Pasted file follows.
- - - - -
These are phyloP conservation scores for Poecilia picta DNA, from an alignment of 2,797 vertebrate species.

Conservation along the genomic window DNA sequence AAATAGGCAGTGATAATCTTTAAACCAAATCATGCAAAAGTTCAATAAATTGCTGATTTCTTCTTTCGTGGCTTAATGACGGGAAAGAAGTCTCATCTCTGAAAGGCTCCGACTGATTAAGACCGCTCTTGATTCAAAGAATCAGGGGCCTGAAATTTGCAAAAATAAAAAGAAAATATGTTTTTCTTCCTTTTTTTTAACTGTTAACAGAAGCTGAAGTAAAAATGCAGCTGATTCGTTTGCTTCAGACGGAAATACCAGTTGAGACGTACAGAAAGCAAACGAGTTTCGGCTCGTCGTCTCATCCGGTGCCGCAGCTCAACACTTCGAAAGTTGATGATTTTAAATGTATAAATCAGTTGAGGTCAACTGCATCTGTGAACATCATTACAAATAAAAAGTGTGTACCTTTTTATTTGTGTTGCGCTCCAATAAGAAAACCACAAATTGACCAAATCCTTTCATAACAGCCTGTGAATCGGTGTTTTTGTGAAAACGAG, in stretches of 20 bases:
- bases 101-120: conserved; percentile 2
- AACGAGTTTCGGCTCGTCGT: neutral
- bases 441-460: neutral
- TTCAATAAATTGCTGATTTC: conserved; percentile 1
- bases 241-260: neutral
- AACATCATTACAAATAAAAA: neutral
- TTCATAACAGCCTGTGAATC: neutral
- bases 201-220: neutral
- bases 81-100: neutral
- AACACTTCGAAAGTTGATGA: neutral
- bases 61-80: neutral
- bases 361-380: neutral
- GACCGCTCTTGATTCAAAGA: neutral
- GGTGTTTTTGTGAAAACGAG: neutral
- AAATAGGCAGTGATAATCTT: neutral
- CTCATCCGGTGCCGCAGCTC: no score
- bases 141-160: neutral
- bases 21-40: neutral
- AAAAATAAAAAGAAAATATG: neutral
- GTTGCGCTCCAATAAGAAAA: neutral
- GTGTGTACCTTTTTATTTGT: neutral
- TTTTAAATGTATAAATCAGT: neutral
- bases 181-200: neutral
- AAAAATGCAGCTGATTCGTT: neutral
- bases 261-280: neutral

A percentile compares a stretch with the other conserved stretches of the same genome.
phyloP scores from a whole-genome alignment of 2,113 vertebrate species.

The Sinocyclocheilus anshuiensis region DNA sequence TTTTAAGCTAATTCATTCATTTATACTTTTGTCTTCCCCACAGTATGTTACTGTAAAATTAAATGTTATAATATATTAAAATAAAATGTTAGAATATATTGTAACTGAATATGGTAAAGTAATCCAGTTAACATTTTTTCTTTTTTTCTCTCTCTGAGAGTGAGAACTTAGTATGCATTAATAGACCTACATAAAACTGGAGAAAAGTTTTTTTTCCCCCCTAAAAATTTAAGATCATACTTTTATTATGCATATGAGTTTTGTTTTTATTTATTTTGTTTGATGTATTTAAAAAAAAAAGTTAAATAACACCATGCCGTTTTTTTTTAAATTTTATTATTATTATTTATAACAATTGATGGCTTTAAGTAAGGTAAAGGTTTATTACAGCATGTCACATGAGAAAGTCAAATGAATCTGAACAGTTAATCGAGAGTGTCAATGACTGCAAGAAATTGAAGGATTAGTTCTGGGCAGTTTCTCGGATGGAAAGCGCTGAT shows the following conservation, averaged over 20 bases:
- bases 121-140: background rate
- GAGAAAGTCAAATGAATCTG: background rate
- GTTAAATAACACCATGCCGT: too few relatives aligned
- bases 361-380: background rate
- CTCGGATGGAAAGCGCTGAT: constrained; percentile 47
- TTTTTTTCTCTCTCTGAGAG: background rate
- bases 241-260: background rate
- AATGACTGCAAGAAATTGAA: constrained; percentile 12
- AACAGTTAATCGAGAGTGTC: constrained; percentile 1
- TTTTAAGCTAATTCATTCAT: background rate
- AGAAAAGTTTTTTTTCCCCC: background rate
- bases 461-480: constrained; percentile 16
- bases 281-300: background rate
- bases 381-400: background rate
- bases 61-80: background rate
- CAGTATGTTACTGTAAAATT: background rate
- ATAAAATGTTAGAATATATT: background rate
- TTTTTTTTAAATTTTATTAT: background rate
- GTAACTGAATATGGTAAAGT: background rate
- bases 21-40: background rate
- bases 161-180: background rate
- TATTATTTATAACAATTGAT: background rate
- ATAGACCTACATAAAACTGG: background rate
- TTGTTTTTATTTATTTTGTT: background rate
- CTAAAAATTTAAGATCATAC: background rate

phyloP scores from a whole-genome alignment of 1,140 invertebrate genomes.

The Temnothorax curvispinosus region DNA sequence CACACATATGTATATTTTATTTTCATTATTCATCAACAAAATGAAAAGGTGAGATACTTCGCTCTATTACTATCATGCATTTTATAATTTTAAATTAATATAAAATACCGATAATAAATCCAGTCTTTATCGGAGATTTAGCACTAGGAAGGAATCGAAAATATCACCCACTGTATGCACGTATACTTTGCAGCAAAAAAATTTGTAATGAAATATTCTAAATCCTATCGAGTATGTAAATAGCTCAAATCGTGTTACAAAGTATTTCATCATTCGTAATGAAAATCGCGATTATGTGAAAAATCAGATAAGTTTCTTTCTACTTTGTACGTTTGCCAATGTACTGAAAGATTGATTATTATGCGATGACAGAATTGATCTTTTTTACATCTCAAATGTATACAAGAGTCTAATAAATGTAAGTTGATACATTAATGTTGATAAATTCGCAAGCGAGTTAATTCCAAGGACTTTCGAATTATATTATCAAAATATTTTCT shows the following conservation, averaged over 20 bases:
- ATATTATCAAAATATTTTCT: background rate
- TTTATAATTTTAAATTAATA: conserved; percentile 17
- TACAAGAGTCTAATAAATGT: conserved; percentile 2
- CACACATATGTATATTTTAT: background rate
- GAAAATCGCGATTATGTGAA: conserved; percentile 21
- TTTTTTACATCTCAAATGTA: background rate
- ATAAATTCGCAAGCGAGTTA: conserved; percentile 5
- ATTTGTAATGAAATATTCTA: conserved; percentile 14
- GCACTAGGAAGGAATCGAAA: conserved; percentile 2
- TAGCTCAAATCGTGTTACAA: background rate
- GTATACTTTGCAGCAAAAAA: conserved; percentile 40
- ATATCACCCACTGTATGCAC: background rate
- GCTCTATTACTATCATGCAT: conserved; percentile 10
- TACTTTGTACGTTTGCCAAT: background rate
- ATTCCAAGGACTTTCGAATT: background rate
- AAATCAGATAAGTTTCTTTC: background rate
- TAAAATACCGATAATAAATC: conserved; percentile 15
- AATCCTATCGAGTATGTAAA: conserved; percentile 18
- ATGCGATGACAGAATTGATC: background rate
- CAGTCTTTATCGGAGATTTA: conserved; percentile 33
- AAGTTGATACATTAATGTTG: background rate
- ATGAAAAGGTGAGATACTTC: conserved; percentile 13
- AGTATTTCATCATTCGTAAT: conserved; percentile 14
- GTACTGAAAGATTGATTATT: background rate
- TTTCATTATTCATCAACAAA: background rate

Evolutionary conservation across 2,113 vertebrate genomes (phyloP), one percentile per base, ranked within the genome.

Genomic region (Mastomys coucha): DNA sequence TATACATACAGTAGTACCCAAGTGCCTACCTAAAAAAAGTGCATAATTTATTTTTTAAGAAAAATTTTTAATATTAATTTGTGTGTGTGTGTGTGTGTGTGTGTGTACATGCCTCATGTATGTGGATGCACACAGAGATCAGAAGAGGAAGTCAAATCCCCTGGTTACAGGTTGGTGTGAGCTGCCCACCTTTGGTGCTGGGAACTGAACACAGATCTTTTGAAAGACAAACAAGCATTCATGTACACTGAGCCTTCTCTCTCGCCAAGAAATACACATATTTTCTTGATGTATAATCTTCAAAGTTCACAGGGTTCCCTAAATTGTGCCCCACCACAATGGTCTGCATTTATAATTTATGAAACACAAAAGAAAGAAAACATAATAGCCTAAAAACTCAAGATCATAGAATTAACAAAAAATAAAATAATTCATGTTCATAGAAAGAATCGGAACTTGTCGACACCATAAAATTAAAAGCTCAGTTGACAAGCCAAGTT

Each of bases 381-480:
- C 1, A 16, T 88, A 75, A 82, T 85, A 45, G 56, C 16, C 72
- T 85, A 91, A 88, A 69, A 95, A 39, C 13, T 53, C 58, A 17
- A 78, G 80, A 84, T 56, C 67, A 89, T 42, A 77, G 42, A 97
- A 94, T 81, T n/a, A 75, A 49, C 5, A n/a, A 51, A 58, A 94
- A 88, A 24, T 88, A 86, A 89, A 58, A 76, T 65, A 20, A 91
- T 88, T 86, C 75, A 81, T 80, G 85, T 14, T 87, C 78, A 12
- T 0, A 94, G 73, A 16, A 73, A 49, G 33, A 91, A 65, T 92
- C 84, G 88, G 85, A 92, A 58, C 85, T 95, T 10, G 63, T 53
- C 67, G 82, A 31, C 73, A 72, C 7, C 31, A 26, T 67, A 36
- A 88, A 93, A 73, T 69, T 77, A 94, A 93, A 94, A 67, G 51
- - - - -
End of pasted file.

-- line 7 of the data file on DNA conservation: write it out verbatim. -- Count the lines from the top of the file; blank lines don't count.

- bases 241-260: neutral